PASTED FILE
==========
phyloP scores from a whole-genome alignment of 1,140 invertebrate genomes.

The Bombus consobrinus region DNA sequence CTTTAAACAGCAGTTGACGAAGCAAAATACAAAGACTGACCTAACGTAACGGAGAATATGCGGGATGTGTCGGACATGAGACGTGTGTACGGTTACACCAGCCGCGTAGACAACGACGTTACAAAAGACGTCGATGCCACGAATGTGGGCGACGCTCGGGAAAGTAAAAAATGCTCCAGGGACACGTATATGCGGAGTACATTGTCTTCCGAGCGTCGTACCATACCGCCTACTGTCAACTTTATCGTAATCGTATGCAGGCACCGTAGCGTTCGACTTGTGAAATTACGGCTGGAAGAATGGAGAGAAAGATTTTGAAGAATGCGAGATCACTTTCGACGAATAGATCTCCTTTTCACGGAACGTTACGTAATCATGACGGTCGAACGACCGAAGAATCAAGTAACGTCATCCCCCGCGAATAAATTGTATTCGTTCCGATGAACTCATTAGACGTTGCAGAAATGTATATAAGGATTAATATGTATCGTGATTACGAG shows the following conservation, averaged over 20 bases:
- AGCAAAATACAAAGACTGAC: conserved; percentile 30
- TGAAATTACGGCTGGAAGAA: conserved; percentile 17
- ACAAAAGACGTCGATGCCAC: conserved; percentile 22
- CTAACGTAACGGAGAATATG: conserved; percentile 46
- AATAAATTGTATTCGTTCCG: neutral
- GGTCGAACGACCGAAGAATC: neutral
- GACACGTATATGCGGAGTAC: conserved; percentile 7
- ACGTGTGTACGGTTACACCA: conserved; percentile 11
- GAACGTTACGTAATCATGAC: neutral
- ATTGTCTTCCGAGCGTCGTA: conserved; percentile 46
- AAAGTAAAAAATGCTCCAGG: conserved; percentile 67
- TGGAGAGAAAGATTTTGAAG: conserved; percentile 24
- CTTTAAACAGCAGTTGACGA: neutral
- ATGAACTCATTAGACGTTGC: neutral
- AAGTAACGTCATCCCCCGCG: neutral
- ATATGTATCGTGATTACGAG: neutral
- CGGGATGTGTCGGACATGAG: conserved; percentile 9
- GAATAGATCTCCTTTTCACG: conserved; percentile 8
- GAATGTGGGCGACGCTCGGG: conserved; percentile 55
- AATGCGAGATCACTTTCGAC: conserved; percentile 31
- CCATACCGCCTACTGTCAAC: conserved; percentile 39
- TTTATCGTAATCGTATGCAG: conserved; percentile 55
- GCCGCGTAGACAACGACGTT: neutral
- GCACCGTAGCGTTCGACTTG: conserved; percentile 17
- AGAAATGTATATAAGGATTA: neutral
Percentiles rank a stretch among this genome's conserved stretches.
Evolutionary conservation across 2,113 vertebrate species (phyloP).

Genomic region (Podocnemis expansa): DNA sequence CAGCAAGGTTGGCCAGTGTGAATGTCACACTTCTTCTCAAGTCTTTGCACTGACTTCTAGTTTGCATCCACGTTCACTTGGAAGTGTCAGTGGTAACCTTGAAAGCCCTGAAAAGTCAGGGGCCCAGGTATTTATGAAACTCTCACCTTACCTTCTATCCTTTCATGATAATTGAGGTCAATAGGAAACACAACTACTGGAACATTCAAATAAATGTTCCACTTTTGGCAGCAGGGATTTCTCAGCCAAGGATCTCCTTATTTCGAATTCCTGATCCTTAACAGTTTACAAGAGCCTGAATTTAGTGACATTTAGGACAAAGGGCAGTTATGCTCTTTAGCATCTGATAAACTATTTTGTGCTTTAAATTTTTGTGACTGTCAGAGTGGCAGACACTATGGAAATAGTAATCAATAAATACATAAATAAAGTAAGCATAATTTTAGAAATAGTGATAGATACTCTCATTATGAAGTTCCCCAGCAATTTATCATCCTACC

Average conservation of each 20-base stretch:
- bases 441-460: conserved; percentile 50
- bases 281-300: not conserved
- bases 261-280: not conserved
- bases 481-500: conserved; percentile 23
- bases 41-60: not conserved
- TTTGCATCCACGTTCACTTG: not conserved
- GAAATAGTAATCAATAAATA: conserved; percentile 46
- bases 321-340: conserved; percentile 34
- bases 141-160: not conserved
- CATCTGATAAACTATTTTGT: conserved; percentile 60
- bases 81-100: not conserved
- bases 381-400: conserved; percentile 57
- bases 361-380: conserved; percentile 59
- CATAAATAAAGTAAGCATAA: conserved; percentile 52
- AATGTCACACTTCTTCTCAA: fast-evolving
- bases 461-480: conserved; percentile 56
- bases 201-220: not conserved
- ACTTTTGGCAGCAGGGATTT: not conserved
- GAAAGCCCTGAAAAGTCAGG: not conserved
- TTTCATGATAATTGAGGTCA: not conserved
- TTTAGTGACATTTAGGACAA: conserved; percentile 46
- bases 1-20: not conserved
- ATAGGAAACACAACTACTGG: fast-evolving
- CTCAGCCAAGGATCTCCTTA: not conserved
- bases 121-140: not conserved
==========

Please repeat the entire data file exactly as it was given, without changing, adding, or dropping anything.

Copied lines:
phyloP scores from a whole-genome alignment of 1,140 invertebrate genomes.

The Bombus consobrinus region DNA sequence CTTTAAACAGCAGTTGACGAAGCAAAATACAAAGACTGACCTAACGTAACGGAGAATATGCGGGATGTGTCGGACATGAGACGTGTGTACGGTTACACCAGCCGCGTAGACAACGACGTTACAAAAGACGTCGATGCCACGAATGTGGGCGACGCTCGGGAAAGTAAAAAATGCTCCAGGGACACGTATATGCGGAGTACATTGTCTTCCGAGCGTCGTACCATACCGCCTACTGTCAACTTTATCGTAATCGTATGCAGGCACCGTAGCGTTCGACTTGTGAAATTACGGCTGGAAGAATGGAGAGAAAGATTTTGAAGAATGCGAGATCACTTTCGACGAATAGATCTCCTTTTCACGGAACGTTACGTAATCATGACGGTCGAACGACCGAAGAATCAAGTAACGTCATCCCCCGCGAATAAATTGTATTCGTTCCGATGAACTCATTAGACGTTGCAGAAATGTATATAAGGATTAATATGTATCGTGATTACGAG shows the following conservation, averaged over 20 bases:
- AGCAAAATACAAAGACTGAC: conserved; percentile 30
- TGAAATTACGGCTGGAAGAA: conserved; percentile 17
- ACAAAAGACGTCGATGCCAC: conserved; percentile 22
- CTAACGTAACGGAGAATATG: conserved; percentile 46
- AATAAATTGTATTCGTTCCG: neutral
- GGTCGAACGACCGAAGAATC: neutral
- GACACGTATATGCGGAGTAC: conserved; percentile 7
- ACGTGTGTACGGTTACACCA: conserved; percentile 11
- GAACGTTACGTAATCATGAC: neutral
- ATTGTCTTCCGAGCGTCGTA: conserved; percentile 46
- AAAGTAAAAAATGCTCCAGG: conserved; percentile 67
- TGGAGAGAAAGATTTTGAAG: conserved; percentile 24
- CTTTAAACAGCAGTTGACGA: neutral
- ATGAACTCATTAGACGTTGC: neutral
- AAGTAACGTCATCCCCCGCG: neutral
- ATATGTATCGTGATTACGAG: neutral
- CGGGATGTGTCGGACATGAG: conserved; percentile 9
- GAATAGATCTCCTTTTCACG: conserved; percentile 8
- GAATGTGGGCGACGCTCGGG: conserved; percentile 55
- AATGCGAGATCACTTTCGAC: conserved; percentile 31
- CCATACCGCCTACTGTCAAC: conserved; percentile 39
- TTTATCGTAATCGTATGCAG: conserved; percentile 55
- GCCGCGTAGACAACGACGTT: neutral
- GCACCGTAGCGTTCGACTTG: conserved; percentile 17
- AGAAATGTATATAAGGATTA: neutral
Percentiles rank a stretch among this genome's conserved stretches.
Evolutionary conservation across 2,113 vertebrate species (phyloP).

Genomic region (Podocnemis expansa): DNA sequence CAGCAAGGTTGGCCAGTGTGAATGTCACACTTCTTCTCAAGTCTTTGCACTGACTTCTAGTTTGCATCCACGTTCACTTGGAAGTGTCAGTGGTAACCTTGAAAGCCCTGAAAAGTCAGGGGCCCAGGTATTTATGAAACTCTCACCTTACCTTCTATCCTTTCATGATAATTGAGGTCAATAGGAAACACAACTACTGGAACATTCAAATAAATGTTCCACTTTTGGCAGCAGGGATTTCTCAGCCAAGGATCTCCTTATTTCGAATTCCTGATCCTTAACAGTTTACAAGAGCCTGAATTTAGTGACATTTAGGACAAAGGGCAGTTATGCTCTTTAGCATCTGATAAACTATTTTGTGCTTTAAATTTTTGTGACTGTCAGAGTGGCAGACACTATGGAAATAGTAATCAATAAATACATAAATAAAGTAAGCATAATTTTAGAAATAGTGATAGATACTCTCATTATGAAGTTCCCCAGCAATTTATCATCCTACC

Average conservation of each 20-base stretch:
- bases 441-460: conserved; percentile 50
- bases 281-300: not conserved
- bases 261-280: not conserved
- bases 481-500: conserved; percentile 23
- bases 41-60: not conserved
- TTTGCATCCACGTTCACTTG: not conserved
- GAAATAGTAATCAATAAATA: conserved; percentile 46
- bases 321-340: conserved; percentile 34
- bases 141-160: not conserved
- CATCTGATAAACTATTTTGT: conserved; percentile 60
- bases 81-100: not conserved
- bases 381-400: conserved; percentile 57
- bases 361-380: conserved; percentile 59
- CATAAATAAAGTAAGCATAA: conserved; percentile 52
- AATGTCACACTTCTTCTCAA: fast-evolving
- bases 461-480: conserved; percentile 56
- bases 201-220: not conserved
- ACTTTTGGCAGCAGGGATTT: not conserved
- GAAAGCCCTGAAAAGTCAGG: not conserved
- TTTCATGATAATTGAGGTCA: not conserved
- TTTAGTGACATTTAGGACAA: conserved; percentile 46
- bases 1-20: not conserved
- ATAGGAAACACAACTACTGG: fast-evolving
- CTCAGCCAAGGATCTCCTTA: not conserved
- bases 121-140: not conserved